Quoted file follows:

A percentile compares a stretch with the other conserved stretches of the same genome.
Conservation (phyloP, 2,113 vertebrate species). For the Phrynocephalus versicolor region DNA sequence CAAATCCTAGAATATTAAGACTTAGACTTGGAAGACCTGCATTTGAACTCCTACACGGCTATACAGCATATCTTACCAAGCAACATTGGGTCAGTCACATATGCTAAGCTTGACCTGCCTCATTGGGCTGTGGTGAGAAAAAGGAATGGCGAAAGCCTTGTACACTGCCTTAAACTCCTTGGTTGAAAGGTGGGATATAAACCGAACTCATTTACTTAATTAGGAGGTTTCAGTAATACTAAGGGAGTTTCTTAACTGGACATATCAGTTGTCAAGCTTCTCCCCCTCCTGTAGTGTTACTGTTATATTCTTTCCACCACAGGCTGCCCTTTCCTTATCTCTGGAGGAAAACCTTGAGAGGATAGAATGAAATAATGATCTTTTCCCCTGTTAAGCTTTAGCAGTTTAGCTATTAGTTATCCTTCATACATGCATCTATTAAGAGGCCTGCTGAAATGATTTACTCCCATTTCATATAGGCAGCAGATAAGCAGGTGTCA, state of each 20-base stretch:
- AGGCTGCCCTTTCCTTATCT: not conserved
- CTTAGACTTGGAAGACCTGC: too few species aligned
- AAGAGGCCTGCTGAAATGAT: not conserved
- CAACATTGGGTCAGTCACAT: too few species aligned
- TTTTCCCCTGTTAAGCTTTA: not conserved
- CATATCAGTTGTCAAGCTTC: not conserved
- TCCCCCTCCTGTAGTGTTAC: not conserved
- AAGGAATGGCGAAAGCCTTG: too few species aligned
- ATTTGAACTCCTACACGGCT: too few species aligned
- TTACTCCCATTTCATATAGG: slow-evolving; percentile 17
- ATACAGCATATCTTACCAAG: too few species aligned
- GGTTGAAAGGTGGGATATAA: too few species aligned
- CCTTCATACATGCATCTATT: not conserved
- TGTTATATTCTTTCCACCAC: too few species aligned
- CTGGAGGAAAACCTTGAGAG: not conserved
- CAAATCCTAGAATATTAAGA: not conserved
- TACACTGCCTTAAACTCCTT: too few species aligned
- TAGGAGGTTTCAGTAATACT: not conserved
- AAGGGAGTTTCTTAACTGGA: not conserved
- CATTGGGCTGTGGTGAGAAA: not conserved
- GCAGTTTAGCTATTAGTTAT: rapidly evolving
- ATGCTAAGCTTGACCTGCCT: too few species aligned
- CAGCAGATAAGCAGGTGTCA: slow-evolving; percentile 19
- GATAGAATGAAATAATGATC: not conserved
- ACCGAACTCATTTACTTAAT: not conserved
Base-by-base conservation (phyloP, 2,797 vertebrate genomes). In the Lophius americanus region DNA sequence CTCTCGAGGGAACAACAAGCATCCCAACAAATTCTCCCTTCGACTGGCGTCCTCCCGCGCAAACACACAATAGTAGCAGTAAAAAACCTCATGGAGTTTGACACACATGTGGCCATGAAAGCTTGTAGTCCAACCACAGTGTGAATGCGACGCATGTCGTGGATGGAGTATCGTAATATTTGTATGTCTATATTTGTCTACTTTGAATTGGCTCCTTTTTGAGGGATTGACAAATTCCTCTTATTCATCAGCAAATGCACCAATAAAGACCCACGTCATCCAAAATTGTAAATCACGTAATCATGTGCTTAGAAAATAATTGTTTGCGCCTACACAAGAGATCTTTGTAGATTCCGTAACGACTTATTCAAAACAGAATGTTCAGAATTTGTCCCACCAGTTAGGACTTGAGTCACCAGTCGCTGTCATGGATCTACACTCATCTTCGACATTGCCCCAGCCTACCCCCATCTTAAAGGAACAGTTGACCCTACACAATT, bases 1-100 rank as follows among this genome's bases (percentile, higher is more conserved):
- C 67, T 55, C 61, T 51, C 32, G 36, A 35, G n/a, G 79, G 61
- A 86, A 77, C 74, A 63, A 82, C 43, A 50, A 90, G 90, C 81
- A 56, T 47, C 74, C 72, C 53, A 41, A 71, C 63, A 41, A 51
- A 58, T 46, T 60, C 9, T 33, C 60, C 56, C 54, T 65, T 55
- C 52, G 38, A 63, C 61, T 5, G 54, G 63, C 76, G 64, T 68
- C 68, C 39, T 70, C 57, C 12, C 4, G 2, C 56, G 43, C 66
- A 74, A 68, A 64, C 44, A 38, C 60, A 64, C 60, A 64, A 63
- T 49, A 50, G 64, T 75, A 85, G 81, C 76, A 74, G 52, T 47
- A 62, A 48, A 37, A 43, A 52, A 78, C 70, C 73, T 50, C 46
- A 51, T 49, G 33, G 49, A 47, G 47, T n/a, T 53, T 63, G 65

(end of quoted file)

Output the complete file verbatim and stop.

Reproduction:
A percentile compares a stretch with the other conserved stretches of the same genome.
Conservation (phyloP, 2,113 vertebrate species). For the Phrynocephalus versicolor region DNA sequence CAAATCCTAGAATATTAAGACTTAGACTTGGAAGACCTGCATTTGAACTCCTACACGGCTATACAGCATATCTTACCAAGCAACATTGGGTCAGTCACATATGCTAAGCTTGACCTGCCTCATTGGGCTGTGGTGAGAAAAAGGAATGGCGAAAGCCTTGTACACTGCCTTAAACTCCTTGGTTGAAAGGTGGGATATAAACCGAACTCATTTACTTAATTAGGAGGTTTCAGTAATACTAAGGGAGTTTCTTAACTGGACATATCAGTTGTCAAGCTTCTCCCCCTCCTGTAGTGTTACTGTTATATTCTTTCCACCACAGGCTGCCCTTTCCTTATCTCTGGAGGAAAACCTTGAGAGGATAGAATGAAATAATGATCTTTTCCCCTGTTAAGCTTTAGCAGTTTAGCTATTAGTTATCCTTCATACATGCATCTATTAAGAGGCCTGCTGAAATGATTTACTCCCATTTCATATAGGCAGCAGATAAGCAGGTGTCA, state of each 20-base stretch:
- AGGCTGCCCTTTCCTTATCT: not conserved
- CTTAGACTTGGAAGACCTGC: too few species aligned
- AAGAGGCCTGCTGAAATGAT: not conserved
- CAACATTGGGTCAGTCACAT: too few species aligned
- TTTTCCCCTGTTAAGCTTTA: not conserved
- CATATCAGTTGTCAAGCTTC: not conserved
- TCCCCCTCCTGTAGTGTTAC: not conserved
- AAGGAATGGCGAAAGCCTTG: too few species aligned
- ATTTGAACTCCTACACGGCT: too few species aligned
- TTACTCCCATTTCATATAGG: slow-evolving; percentile 17
- ATACAGCATATCTTACCAAG: too few species aligned
- GGTTGAAAGGTGGGATATAA: too few species aligned
- CCTTCATACATGCATCTATT: not conserved
- TGTTATATTCTTTCCACCAC: too few species aligned
- CTGGAGGAAAACCTTGAGAG: not conserved
- CAAATCCTAGAATATTAAGA: not conserved
- TACACTGCCTTAAACTCCTT: too few species aligned
- TAGGAGGTTTCAGTAATACT: not conserved
- AAGGGAGTTTCTTAACTGGA: not conserved
- CATTGGGCTGTGGTGAGAAA: not conserved
- GCAGTTTAGCTATTAGTTAT: rapidly evolving
- ATGCTAAGCTTGACCTGCCT: too few species aligned
- CAGCAGATAAGCAGGTGTCA: slow-evolving; percentile 19
- GATAGAATGAAATAATGATC: not conserved
- ACCGAACTCATTTACTTAAT: not conserved
Base-by-base conservation (phyloP, 2,797 vertebrate genomes). In the Lophius americanus region DNA sequence CTCTCGAGGGAACAACAAGCATCCCAACAAATTCTCCCTTCGACTGGCGTCCTCCCGCGCAAACACACAATAGTAGCAGTAAAAAACCTCATGGAGTTTGACACACATGTGGCCATGAAAGCTTGTAGTCCAACCACAGTGTGAATGCGACGCATGTCGTGGATGGAGTATCGTAATATTTGTATGTCTATATTTGTCTACTTTGAATTGGCTCCTTTTTGAGGGATTGACAAATTCCTCTTATTCATCAGCAAATGCACCAATAAAGACCCACGTCATCCAAAATTGTAAATCACGTAATCATGTGCTTAGAAAATAATTGTTTGCGCCTACACAAGAGATCTTTGTAGATTCCGTAACGACTTATTCAAAACAGAATGTTCAGAATTTGTCCCACCAGTTAGGACTTGAGTCACCAGTCGCTGTCATGGATCTACACTCATCTTCGACATTGCCCCAGCCTACCCCCATCTTAAAGGAACAGTTGACCCTACACAATT, bases 1-100 rank as follows among this genome's bases (percentile, higher is more conserved):
- C 67, T 55, C 61, T 51, C 32, G 36, A 35, G n/a, G 79, G 61
- A 86, A 77, C 74, A 63, A 82, C 43, A 50, A 90, G 90, C 81
- A 56, T 47, C 74, C 72, C 53, A 41, A 71, C 63, A 41, A 51
- A 58, T 46, T 60, C 9, T 33, C 60, C 56, C 54, T 65, T 55
- C 52, G 38, A 63, C 61, T 5, G 54, G 63, C 76, G 64, T 68
- C 68, C 39, T 70, C 57, C 12, C 4, G 2, C 56, G 43, C 66
- A 74, A 68, A 64, C 44, A 38, C 60, A 64, C 60, A 64, A 63
- T 49, A 50, G 64, T 75, A 85, G 81, C 76, A 74, G 52, T 47
- A 62, A 48, A 37, A 43, A 52, A 78, C 70, C 73, T 50, C 46
- A 51, T 49, G 33, G 49, A 47, G 47, T n/a, T 53, T 63, G 65